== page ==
Christopher R. Fox MD
Merle A. Sande MD
ENTAMOEBA HISTOLYTICA & ENTAMOEBA DISPAR
Essentials of Diagnosis
It has been estimated that 10% of the world's population is infected with either E histolytica or E dispar. Of those infected, < 10% will manifest symptomatic disease. Infection is prevalent in Central and South America, southern and western Africa, the Far East, and India. Pregnant women, children, those of lower socioeconomic status, and those who live in crowded conditions or areas with poor sanitation are more likely to be infected.
In the United States, the prevalence of E histolytica and E dispar is much lower, approximately 4%. The risk factors for infection are the same as those above. In addition, those who travel to an endemic area, homosexual males, and institutionalized persons are at increased risk of infection.
During acute colitis, trophozoites may be shed into the stool. Unlike the cyst, the trophozoite cannot live outside the host because it is rapidly killed by poor environmental conditions and, if ingested, is degraded in the acid stomach environment.
Infection with E histolytica causes multiple syndromes, which range from asymptomatic intestinal infection to fulminant colitis. In addition, E histolytica may cause disease at several nonintestinal sites, including the liver, lung, brain, and genitourinary tract. The clinical syndromes caused by E histolytica are outlined in Box 82-1.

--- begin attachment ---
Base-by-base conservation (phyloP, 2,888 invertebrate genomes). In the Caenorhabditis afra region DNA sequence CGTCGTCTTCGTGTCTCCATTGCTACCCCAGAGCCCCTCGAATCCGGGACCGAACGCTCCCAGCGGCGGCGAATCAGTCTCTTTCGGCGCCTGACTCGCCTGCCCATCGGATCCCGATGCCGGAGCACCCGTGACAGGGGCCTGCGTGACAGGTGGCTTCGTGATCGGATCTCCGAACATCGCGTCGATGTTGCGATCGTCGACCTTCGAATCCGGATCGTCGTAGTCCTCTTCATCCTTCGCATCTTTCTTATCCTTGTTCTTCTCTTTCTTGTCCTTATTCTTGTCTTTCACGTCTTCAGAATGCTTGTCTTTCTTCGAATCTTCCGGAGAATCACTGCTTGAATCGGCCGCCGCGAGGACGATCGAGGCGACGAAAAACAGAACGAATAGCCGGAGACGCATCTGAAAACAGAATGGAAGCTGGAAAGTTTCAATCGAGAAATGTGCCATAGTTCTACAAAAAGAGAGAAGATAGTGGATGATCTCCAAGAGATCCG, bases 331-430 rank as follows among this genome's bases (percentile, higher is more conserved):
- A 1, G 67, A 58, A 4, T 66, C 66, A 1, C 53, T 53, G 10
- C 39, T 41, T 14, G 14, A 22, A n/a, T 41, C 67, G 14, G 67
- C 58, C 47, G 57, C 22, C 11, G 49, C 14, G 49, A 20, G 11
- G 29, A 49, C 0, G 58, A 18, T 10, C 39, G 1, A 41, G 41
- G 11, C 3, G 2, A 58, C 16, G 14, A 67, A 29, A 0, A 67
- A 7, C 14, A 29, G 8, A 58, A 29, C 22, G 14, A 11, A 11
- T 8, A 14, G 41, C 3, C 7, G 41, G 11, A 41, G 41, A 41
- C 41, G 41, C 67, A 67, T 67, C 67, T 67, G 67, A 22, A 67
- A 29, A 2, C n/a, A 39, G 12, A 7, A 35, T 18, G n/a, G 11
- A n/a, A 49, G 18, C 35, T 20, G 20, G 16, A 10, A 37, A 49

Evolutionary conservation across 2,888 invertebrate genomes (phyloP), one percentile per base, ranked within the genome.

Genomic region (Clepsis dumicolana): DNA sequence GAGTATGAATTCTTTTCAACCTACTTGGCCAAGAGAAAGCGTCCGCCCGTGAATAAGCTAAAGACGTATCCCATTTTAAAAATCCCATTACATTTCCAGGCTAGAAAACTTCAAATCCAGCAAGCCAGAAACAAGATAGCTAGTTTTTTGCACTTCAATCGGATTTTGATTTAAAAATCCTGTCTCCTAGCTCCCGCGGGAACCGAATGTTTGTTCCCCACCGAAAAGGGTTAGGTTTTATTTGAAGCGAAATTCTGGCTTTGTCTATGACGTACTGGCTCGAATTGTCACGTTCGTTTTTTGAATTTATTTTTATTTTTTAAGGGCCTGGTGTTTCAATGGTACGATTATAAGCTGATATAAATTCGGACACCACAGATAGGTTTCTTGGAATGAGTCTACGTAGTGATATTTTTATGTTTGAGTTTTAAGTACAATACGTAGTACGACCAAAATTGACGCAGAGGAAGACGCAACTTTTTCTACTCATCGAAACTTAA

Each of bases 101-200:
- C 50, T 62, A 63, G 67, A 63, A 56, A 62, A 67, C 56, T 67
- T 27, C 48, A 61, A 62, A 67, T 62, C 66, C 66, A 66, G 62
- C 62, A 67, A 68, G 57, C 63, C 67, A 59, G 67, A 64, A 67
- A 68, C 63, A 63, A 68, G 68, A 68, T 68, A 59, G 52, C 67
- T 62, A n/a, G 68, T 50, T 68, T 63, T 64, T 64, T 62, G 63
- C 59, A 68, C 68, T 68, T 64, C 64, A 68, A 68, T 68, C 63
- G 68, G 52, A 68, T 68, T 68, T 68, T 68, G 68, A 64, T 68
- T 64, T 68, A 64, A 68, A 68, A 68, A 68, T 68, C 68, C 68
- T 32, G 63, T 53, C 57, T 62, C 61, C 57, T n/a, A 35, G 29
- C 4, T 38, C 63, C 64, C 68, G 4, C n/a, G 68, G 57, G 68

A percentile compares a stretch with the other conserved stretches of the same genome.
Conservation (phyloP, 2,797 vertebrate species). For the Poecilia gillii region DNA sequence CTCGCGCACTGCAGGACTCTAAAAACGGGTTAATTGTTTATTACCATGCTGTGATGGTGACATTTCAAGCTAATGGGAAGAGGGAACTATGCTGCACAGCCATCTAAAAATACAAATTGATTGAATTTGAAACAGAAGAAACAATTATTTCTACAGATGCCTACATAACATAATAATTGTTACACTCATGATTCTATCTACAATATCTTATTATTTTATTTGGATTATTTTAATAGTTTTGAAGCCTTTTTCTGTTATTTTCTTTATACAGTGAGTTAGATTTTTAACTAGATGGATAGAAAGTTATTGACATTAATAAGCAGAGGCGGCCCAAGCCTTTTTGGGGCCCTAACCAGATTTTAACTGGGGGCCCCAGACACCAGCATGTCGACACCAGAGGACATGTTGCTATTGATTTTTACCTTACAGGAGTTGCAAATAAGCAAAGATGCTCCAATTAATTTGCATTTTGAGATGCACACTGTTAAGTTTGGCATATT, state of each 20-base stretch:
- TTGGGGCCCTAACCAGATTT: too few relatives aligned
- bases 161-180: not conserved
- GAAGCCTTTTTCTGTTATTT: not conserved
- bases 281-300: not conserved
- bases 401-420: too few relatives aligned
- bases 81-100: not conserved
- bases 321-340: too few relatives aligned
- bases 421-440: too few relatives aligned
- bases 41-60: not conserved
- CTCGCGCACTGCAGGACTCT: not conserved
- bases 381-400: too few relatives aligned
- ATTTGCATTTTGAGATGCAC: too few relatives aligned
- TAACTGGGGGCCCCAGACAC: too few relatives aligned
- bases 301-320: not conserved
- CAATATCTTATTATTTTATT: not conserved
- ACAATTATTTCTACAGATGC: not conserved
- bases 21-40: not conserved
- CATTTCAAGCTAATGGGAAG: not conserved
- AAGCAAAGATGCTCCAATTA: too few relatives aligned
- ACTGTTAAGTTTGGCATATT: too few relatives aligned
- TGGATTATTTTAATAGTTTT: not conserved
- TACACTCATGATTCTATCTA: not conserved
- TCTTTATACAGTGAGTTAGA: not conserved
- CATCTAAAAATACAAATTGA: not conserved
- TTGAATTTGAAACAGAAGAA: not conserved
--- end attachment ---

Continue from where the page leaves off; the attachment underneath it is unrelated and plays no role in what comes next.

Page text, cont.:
BOX 82-1 Clinical Features of Amebiasis
Acute amebic colitis usually presents with several weeks of lower abdominal pain and diarrhea with frequent loose to watery stools containing blood and mucus. Most patients are afebrile. Significant volume depletion is uncommon.
Chronic amebic colitis is characterized by low-grade inflammation resulting in intermittent bloody diarrhea and abdominal pain over a period of months to years. It is often difficult to distinguish chronic disease from inflammatory bowel disease, and this distinction must be made before corticosteroid or surgical therapy for inflammatory bowel disease, to avoid worsening amebic infection or to perform surgical therapy for a treatable infection.
Patients with fulminant amebic colitis present with fever, diffuse abdominal pain, and bloody diarrhea. This form of the disease is rare and presents most commonly in children. Colonic perforations frequently develop, and the patient may progress to toxic megacolon, particularly in the setting of corticosteroid treatment. Liver abscess is common in patients with fulminant colitis. Mortality in patients with fulminant colitis is high, approaching 50%.
Of patients with intestinal disease, ~ 1% will develop an ameboma. Most common in the cecum or ascending colon, ameboma is a chronic, localized amebic infection. The mass may be entirely asymptomatic or may be painful and tender. It is often confused with malignant lesions on imaging studies, and correct diagnosis can be made by biopsy.
AMEBIC LIVER ABSCESS
Exam may reveal abdominal tenderness, tender hepatomegaly, and crackles at the right lung base. Jaundice is uncommon.